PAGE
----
The Civics portfolio focuses on government relations. The Civics Director works closely with the City of Edmonton and other levels of government in an effort to improve our community. The community league provides a voice for community views on issues ranging from planning and development to neighbourhood safety.
The Civics Director is responsible for:
- Coordinating submissions and inquiries to local, provincial and federal governments and other agencies
- Maintaining contact with local politicians and public and separate school boards through meetings with elected officials
- Establishing ad hoc committees to address specific neighbourhood concerns, i.e. The Pedestrian and Traffic Committee
- Monitoring land use, transportation issues, safety issues and other civic concerns
- Reporting to the board on civic matters relating to The Hamptons neighbourhood
Residential Speed Limit Update February 2020
On February 26, 2020 City Council’s Community and Public Services Committee will be discussing the 10 reports relating to traffic safety and residential speed limit reductions.
A Non-Statutory Public Hearing will be held to hear from the public. If you would like to speak at the public hearing, you can sign up here.
The reports that will be discussed can be found here.
The EFCL will be attending the hearing to share results from our Street Safety Survey and the position adopted by the EFCL Board of Directors.
Based on the survey results and data from across North America that indicates a reduction in speed limits on residential roads improves the comfort and safety of all road users with a negligible increase in travel time, the EFCL will be advocating that the City establish a residential speed limit of 30km/hr on all residential roads city-wide.
Highlights from the reports include:
- Council will be considering EITHER OF the following options, with a comparison of the two approaches here:*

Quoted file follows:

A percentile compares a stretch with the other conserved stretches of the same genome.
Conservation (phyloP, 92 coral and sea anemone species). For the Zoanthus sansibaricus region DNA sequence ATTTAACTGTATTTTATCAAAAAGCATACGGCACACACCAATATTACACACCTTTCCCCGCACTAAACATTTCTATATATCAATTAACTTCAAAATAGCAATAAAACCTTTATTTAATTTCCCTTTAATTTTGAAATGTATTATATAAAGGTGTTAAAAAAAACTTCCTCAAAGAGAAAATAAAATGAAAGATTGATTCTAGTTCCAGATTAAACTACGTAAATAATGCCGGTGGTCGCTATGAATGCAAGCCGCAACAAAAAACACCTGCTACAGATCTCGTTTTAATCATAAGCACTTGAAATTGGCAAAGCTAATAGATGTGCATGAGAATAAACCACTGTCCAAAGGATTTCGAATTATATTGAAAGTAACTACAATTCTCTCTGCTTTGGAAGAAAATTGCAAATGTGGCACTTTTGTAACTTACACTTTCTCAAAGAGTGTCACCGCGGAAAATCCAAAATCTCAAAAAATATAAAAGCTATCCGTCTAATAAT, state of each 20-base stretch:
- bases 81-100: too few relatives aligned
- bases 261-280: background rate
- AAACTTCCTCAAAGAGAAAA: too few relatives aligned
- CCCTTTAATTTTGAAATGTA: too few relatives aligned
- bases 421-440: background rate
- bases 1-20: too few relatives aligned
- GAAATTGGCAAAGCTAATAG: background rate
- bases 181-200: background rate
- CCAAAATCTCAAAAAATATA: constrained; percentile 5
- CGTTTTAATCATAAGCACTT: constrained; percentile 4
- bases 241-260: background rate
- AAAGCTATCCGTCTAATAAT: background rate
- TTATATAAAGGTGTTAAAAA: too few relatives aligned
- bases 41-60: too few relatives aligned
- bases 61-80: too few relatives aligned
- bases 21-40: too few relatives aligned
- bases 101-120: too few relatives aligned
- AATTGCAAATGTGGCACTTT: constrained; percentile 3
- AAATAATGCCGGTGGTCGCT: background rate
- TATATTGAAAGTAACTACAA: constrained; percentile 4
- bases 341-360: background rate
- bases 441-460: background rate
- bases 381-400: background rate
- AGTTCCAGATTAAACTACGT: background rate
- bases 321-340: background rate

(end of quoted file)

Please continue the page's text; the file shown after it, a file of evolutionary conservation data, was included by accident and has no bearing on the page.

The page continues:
- A 40 km/hr default speed limit on residential roads throughout Edmonton, OR
- A 30km/hr speed limit on residential roads within the Core Zone, with the residential roads outside of the core zone remaining at 50 km/hr
- The City has developed an Estimated Time of Arrival Tool that allows residents to see how much their commute may be impacted by either of the scenarios described above.
- The boundaries of the Core Zone have been reduced. A map showing the new proposed boundary is available here.*
- Roads where existing design and function are not conducive to a reduced speed limit and should remain at their existing speed can be found here.*
- High pedestrian locations such as Whyte Avenue, Jasper Avenue and areas adjacent to Main Streets and the Downtown neighbourhood are being considered for a reduction to 40 km/hr. A map showing these locations is available here.*
- A review of the causal factors involved in the 711 pedestrian injuries and fatalities in residential areas from 2009 to 2018 concluded that drivers failing to yield to pedestrians was the cause of the majority of collisions.
- Administration will collaborate with external partners to develop the Safe Mobility Strategy (2021-2025), which will include developing processes and identifying opportunities for partnership with communities to address traffic safety concerns in neighbourhoods. This will include changes that need to be made to the Community Traffic Management Policy to allow communities to take the lead on installing adaptable traffic calming measures in to address traffic safety concerns in neighbourhoods.
Building Height Changes March 2015
The City of Edmonton Planning department is proposing building height changes to new and existing construction to increase densification in the City of Edmonton. The proposed changes will help align the bylaw regulations with new construction technologies and techniques, and provide more consistency in the way the City reviews plans for new buildings. The proposed changes apply to every standard zone and overlay in the city. For more information visit www.edmonton.ca/ZoningTextAmendments.
The Edmonton Federation of Community Leagues (EFCL) developed a worksheet to help community leagues and residents understand the changes.
The Hamptons Community League hopes to have a representative attend the March 4 open house at City Hall. We’ll provide more information if relevant.
Contact email@example.com to share your views.